The Fascinating, Varied Evolution of the Star Wars Logo

By Wesley Fenlon

Star Wars wasn't Star Wars until Joe Johnston put the perfect finishing touch on a "fascist" design by Suzy Rice.

Picture the Star Wars logo. You know the one. All-caps. At the front, the S slides gracefully into the T. The feet on the Rs reach forward, grasping for perfect symmetry. Star Wars fans know it by heart. People who have never watched Star Wars know it through commercials and posters and advertising. And yet that iconic logo was hardly the first design applied to Star Wars. It was at least the fifth, as this fascinating look at the Star Wars logo's evolution (via Kottke) reveals.

Alex Jay dug through mounds of history on the Star Wars logo to lay bare its complex history, and each design along the path is awesome in its own way. The logo we all know evolved out of a decal designed by Ralph McQuarrie, featuring an early concept drawing of a blaster-and-lightsaber equipped Han Solo and the dramatic text "The Star Wars" underneath it in the font Futura Display. Joe Johnston, who worked at ILM at the time, did another logo treatment based on the font Precis Slim.

Image via Alex Jay

Tons of promotional materials from the film, pre-release, show off different font choices. The movie title eventually dropped the "the;" sometimes the words were stacked, sometimes displayed side-by-side. A novelization of the movie, a Marvel comic adaptation, and all kinds of brochures and magazine features use different versions of the logo, since they were created before the film was finished and hit theaters. In some of those materials, you can see the early version of Star Wars' iconic logo, which was designed by Suzy Rice.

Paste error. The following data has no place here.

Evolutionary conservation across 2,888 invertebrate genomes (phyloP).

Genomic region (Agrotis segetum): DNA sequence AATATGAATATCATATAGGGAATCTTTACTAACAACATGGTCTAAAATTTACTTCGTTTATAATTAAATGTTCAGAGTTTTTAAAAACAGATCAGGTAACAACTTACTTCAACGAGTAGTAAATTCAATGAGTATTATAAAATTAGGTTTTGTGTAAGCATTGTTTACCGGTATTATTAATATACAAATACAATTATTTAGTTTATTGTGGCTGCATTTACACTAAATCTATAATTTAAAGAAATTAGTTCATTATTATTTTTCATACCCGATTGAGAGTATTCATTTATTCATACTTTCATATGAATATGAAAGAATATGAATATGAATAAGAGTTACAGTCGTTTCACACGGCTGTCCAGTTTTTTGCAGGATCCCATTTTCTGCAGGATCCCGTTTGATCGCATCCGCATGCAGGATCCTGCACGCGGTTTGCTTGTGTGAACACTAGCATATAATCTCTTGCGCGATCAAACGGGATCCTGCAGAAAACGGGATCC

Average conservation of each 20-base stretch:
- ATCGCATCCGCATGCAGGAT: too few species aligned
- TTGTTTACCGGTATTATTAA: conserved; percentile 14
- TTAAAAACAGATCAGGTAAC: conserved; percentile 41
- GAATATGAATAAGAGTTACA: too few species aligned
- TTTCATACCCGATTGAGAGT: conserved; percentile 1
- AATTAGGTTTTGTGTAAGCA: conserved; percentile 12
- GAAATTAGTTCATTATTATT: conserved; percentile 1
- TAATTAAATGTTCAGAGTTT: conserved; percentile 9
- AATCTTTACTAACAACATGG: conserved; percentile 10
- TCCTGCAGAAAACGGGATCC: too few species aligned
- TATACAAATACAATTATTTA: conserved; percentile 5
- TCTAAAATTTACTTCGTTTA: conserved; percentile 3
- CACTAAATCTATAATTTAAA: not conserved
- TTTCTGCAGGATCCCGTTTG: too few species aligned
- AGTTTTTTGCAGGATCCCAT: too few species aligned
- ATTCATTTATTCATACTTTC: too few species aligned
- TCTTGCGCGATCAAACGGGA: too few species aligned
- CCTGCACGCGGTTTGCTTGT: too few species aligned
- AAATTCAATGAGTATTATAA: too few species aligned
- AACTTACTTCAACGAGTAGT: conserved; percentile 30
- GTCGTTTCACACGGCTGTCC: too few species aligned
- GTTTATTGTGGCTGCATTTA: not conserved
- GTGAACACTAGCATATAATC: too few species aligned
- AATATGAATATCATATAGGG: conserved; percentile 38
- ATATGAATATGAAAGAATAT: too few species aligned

Image via Alex Jay

Lucas asked Rice to design a "very fascist" logo, and she came up with the one we all know so well--almost. The font was hand-drawn, inspired by Helvetica Black, but the W was sharper; when they realized the W design didn't work well in the film's opening text crawl, Joe Johnston changed the W, and the icon was born. Still, Rice's version shows up in all kinds of ads printed before the movie.

And that wasn't the last time Rice's logo would be used. Jay discovered that logo, with its weirdly angular W, in paperbacks from Ballantine. Some publications would even use two different versions of the logo in a single book or ignore it in place of some other funky font. And even when the logo was fairly established, changes in perspective could completely alter its appearance, like in the design to the right.

Jay's blog post is full of tons of awesome artwork from decades of Star Wars material, and it's really amazing to see how much variation it had before, during, and after the film's release. And the post doesn't even delve into how the logos of Empire Strikes Back and Return of the Jedi changed--they almost certainly saw less variation, but you can still find a few different versions of each with only a quick search. You should absolutely read the rest of the post for more awesome images of The Star Wars.